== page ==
In every other language in the world, it was called "telephone" - inheriting the sound from the American English word for the American invention and and (if necessary) distorting the pronunciation slightly to use the closest phonemes.

But German, with its standard of buildAWordByRunningTogetherADescriptivePhrase, called it a "fernsprecher" (far-speaker).

Comment it needs to be easy. (Score 1) 178

OK. I admit that, with the increase in online sales, a full-blown internet sales tax will almost certainly happen one day. However, my wife owns an Internet business. Will she have to file paperwork in all 50 states? How about county and city taxes?

For this to actually be feasible, we need some sort of government web site where you list sales by zip code. They give you an amount and you pay it. That site distributes the money to the various cities and states. Otherwise, the paperwork will drown a small business.

Comment Re:Thank you (Score 1) 215

I woke up the morning after the fires in Northern California not noticing I had no cell service, not receiving any SMS about the situation, no being able to receive email to alert me.

You're welcome. B-)

Note that (probably a bit before that, when the cells were still up) the officials, regarding the Santa Rosa fire, decided to NOT activate the warning systems, fearing that "panic"ed citizens would clog the roads.

One advantage of not depending on the official channels, by additionally having access to multiple private-industry radio outlets, is that you have more chances for the information to make it past some decision maker's filter and reach your ears.

AM might be even more useful, given its typical programming. But FM has the advantage of being trivial to include in a cellphone's radio chip (so it was in the common chips). Add a couple traces to the board and a couple surface-mount components costing single-digit-pennies, to couple the earphone wire (and/or charger cable) to the chip's FM antenna input, and you make an FM radio reception function available to the phone's software, almost for free.

Comment What goes around comes around... (Score 5, Insightful) 1012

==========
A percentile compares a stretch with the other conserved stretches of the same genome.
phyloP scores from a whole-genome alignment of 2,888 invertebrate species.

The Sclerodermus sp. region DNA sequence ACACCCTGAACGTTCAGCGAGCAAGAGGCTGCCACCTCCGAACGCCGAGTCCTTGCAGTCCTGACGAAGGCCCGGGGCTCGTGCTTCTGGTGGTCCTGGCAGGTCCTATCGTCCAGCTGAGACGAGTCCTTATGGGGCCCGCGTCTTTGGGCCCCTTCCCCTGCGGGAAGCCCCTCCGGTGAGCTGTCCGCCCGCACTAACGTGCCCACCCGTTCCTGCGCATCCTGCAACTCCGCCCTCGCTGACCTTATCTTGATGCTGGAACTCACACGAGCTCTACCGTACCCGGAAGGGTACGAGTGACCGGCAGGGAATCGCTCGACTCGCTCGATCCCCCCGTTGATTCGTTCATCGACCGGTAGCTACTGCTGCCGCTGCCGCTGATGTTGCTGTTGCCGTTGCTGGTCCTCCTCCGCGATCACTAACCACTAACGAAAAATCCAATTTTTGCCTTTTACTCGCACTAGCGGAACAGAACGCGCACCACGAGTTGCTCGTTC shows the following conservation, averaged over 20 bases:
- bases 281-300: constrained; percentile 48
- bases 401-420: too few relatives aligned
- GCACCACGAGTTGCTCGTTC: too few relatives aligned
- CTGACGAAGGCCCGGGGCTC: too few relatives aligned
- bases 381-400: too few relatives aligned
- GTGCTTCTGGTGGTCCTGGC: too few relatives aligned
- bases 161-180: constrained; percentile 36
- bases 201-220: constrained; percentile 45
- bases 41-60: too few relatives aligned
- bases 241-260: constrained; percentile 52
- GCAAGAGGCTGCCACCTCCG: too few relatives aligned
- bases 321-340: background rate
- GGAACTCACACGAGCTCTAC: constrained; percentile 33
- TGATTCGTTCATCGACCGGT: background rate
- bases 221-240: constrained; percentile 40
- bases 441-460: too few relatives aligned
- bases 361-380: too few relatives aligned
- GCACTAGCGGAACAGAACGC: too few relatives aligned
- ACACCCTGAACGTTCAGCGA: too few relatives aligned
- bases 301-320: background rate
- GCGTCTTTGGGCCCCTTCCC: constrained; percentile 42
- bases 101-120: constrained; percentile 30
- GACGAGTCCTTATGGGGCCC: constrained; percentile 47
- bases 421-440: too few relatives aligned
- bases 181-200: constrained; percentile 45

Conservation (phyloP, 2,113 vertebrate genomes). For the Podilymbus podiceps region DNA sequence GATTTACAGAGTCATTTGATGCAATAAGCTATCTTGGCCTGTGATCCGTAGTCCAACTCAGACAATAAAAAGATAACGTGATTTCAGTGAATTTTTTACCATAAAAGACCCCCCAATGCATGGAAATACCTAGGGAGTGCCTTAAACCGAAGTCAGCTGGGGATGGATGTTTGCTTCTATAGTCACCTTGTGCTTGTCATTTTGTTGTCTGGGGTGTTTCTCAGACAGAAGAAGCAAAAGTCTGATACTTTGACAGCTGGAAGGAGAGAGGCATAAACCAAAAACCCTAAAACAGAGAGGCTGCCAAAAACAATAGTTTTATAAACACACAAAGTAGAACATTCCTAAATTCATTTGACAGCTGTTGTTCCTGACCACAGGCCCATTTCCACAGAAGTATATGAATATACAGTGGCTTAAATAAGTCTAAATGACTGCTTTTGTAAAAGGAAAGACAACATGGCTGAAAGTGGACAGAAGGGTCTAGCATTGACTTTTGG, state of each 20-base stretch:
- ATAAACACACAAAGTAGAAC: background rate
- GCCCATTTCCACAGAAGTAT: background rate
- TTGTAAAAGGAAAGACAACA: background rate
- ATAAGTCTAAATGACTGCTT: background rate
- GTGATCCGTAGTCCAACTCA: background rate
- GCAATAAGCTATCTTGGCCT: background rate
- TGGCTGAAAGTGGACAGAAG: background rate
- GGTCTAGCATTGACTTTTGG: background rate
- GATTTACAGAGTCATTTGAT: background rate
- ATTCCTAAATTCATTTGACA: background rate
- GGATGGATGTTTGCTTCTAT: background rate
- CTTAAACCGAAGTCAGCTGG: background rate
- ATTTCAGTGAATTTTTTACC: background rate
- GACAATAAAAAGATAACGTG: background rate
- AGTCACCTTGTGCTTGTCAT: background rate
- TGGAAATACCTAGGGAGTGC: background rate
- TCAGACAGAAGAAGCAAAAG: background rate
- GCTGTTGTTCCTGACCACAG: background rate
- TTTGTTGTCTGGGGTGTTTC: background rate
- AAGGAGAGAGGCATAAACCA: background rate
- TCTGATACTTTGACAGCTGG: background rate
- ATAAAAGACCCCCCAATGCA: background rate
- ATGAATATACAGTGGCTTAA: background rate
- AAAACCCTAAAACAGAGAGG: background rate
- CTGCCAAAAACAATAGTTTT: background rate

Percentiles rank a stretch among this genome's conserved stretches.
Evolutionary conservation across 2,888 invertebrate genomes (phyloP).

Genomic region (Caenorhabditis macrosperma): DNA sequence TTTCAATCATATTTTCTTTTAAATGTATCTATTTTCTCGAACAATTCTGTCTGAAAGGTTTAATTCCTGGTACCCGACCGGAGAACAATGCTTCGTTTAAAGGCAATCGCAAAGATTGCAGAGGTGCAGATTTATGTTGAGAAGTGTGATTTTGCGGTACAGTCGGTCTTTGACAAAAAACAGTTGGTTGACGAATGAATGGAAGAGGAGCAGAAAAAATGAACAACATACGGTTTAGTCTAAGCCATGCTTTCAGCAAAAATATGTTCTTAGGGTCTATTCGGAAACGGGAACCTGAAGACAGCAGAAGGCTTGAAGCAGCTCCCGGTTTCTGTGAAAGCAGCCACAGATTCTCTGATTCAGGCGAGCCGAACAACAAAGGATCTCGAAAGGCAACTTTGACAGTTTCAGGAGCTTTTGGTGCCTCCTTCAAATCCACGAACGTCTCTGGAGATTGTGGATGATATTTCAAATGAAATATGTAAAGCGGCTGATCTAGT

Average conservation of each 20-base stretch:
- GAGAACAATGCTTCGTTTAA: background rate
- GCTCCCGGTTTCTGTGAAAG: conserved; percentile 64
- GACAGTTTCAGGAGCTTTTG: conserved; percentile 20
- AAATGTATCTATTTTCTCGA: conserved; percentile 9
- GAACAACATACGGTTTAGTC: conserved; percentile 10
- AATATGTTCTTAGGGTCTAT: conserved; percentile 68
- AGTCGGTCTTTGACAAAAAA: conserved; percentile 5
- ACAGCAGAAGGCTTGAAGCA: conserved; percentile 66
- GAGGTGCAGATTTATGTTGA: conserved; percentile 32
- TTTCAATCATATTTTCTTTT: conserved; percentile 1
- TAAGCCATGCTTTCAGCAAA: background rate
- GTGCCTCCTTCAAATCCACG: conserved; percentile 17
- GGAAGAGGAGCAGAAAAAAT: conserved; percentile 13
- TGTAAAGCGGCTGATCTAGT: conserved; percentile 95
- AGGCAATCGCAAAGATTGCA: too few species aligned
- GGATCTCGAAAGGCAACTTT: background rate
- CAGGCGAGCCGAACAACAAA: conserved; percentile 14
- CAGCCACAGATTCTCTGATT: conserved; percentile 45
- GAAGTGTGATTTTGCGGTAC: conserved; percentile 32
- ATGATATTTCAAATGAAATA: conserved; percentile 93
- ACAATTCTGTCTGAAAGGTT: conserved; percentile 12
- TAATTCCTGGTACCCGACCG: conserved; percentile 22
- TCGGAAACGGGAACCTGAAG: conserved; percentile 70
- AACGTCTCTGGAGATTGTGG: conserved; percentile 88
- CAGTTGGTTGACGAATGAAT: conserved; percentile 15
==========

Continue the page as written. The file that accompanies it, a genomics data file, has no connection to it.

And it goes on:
Once we've all been automated out of work...who's going to buy the burgers?

Reminds me of this oft-quoted aphorism, about a UAW official being shown some early auto-plant automation:

Henry Ford II: Walter, how are you going to get those robots to pay your union dues?
Walter Reuther: Henry, how are you going to get them to buy your cars?

(Apparently it wasn't really Henry Ford II. But Ruther confirmed the exchange occurred, with a high Ford official and words roughly equivalent.)

Comment "Partial Taking" (Score 1) 122

The utility can retain ownership of the poles, but the municipality can grant an easement to whomever it wants and it doesn't cost the municipality anything.

Sure does cost the municipality something (if the utility chooses to enforce its rights).

Granting an easement to someone else's property is a "taking" under the Fifth Amendment. Without the easement the utility could charge whatever it pleased for the use of a zone on its poles, refuse to grant it if they thought that was in their interest, insist the attachments occur at a convenient time and manner for them, hire their guys to do the hookup, etc.. With the easement they must let the tenant use that section of the poles at the tenant's convenience, for free or for a government-defined price. This reduces the value of the property, so the government granting the easement must pay the difference.

It's less than just taking over the poles, but it's still not free. (Just for starters it will amount to a substantial fraction of what it cost the utility to put in all those poles.)

See "partial taking" and "regulatory taking". There's a LOT of law there and a simple web search will show you far more than you'll want to read right now. B-)

Comment Re:Too soon? (Score 0) 123

Maybe somebody can correct me, but they need to get rid of the speculative execution pipeline all together.

Or break the side-channel information leak of which cache lines were filled by the speculative execution (which is how the attacker finds out the value of the bits or bytes it shouldn't know).

Or separate the branch predictions per-context (which is how the attacker gets the speculative execution to look at the desired bits or bytes).

I like that last one. IMHO the behavior (especially the target address) of a branch in one context shouldn't be "hinting" about the behavior of a branch in another context. Yes, it might be a useful hint if the branch is in a commonly used shared library, being used the same way by many clients. But when it's in different code in different execution contexts for different users?